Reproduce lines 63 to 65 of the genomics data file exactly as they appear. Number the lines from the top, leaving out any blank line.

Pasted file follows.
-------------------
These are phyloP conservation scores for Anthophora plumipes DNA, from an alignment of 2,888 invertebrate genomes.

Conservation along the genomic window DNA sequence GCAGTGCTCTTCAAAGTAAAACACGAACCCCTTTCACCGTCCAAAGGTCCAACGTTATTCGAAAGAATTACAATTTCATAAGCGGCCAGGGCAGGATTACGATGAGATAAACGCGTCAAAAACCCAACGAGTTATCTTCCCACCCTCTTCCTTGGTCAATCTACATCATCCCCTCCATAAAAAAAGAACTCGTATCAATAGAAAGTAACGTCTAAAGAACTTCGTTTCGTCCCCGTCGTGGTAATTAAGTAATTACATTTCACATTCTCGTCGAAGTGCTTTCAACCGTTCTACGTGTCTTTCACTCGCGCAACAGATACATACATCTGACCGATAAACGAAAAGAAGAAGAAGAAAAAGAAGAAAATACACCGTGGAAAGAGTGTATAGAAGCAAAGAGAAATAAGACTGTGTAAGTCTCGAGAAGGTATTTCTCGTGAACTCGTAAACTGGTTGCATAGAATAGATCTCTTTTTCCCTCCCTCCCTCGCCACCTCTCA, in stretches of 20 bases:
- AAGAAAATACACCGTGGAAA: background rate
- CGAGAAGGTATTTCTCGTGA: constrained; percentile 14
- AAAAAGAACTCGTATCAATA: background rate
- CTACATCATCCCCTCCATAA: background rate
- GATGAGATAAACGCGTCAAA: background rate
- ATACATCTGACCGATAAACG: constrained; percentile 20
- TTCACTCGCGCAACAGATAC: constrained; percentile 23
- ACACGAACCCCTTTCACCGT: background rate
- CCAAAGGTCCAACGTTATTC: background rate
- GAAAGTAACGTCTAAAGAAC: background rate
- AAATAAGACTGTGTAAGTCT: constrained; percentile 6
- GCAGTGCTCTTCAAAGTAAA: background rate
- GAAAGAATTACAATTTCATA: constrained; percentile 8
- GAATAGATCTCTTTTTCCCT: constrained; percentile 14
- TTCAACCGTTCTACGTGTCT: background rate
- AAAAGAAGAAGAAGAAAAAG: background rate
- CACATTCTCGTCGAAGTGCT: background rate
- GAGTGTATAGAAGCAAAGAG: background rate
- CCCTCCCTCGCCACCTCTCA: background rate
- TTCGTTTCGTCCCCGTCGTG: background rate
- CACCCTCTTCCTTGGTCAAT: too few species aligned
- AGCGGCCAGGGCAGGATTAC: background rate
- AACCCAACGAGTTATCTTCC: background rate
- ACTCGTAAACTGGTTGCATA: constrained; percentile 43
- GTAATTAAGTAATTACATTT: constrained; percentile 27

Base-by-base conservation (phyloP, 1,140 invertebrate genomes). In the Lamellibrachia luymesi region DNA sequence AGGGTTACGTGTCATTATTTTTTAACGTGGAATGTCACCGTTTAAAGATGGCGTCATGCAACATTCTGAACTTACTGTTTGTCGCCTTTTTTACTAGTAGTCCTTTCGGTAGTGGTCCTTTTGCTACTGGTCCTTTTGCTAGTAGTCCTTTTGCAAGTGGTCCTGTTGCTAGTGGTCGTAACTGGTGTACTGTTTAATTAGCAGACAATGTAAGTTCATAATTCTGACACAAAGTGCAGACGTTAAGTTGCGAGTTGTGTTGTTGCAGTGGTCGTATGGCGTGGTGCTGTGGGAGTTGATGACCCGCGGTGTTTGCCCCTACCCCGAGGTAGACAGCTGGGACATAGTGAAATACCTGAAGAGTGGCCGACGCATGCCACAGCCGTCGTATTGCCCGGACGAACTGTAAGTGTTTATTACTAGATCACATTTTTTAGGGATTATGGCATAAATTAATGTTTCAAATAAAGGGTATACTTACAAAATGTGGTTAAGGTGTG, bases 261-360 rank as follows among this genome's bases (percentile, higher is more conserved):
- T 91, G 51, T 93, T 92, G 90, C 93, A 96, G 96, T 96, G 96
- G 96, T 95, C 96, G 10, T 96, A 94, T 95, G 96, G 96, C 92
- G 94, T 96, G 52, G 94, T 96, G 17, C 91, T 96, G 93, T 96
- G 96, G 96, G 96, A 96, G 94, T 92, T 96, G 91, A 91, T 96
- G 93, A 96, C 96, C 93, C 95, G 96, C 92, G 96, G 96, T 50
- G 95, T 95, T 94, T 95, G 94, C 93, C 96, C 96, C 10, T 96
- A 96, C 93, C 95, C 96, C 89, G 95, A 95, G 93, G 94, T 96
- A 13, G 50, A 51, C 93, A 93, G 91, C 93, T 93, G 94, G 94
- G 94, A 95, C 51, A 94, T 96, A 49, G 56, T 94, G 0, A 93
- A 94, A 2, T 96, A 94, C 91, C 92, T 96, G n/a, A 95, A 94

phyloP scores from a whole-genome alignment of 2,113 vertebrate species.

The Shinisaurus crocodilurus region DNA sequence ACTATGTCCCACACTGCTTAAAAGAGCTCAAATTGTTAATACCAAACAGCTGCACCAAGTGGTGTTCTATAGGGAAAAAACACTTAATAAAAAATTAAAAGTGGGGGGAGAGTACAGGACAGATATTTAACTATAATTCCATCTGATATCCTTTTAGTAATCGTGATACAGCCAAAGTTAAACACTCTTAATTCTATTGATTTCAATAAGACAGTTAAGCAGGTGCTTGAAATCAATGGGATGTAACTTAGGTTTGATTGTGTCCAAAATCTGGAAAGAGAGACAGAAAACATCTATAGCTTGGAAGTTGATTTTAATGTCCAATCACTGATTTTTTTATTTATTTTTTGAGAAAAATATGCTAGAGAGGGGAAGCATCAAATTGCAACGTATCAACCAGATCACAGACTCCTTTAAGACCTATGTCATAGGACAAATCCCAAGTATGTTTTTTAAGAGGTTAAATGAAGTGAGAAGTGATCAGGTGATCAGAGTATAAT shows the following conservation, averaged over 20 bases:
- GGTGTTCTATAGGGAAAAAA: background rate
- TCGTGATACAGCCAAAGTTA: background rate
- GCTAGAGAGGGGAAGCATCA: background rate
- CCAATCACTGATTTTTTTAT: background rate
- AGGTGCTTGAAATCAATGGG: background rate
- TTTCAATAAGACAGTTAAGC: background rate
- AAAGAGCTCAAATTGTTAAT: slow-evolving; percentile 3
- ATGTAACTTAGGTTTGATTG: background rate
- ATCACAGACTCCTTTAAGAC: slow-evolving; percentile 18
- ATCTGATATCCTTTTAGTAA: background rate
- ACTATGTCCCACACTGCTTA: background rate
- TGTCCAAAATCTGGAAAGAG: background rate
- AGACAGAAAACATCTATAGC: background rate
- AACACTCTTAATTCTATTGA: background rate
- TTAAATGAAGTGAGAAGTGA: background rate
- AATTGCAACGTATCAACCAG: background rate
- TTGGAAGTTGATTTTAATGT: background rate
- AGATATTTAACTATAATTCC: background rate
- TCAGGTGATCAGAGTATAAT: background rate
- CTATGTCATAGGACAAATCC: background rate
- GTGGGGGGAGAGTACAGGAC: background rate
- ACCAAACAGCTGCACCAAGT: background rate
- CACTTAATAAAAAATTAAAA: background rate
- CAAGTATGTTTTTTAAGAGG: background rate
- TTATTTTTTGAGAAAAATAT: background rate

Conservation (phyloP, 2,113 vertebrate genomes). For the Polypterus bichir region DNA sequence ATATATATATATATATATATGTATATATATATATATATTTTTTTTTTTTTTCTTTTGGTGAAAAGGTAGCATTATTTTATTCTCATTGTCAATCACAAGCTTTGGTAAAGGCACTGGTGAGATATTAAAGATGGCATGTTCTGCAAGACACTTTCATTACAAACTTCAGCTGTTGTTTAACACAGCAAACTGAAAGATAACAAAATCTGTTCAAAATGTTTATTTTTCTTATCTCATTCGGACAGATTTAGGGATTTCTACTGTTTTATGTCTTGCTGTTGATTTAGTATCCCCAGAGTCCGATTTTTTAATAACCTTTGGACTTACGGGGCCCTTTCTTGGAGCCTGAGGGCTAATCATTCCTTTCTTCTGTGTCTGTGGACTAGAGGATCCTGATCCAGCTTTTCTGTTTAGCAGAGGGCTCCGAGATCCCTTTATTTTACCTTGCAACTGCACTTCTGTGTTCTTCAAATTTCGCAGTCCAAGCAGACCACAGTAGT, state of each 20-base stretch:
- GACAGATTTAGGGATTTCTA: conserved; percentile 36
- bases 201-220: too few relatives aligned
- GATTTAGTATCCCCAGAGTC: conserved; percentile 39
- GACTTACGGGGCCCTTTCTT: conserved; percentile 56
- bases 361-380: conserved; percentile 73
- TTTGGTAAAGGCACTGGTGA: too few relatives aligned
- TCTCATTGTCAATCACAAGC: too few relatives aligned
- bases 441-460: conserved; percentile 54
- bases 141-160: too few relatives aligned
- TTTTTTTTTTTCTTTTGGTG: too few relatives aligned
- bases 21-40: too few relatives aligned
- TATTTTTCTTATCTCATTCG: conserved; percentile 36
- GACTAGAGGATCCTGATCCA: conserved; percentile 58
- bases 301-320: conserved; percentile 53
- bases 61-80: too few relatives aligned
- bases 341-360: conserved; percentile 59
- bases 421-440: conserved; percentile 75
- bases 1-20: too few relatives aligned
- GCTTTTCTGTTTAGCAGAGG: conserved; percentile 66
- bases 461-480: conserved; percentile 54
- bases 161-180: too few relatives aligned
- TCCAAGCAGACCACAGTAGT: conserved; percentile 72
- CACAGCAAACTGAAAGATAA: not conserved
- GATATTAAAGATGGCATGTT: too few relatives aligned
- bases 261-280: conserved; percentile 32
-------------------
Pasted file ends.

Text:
- CACTTAATAAAAAATTAAAA: background rate
- CAAGTATGTTTTTTAAGAGG: background rate
- TTATTTTTTGAGAAAAATAT: background rate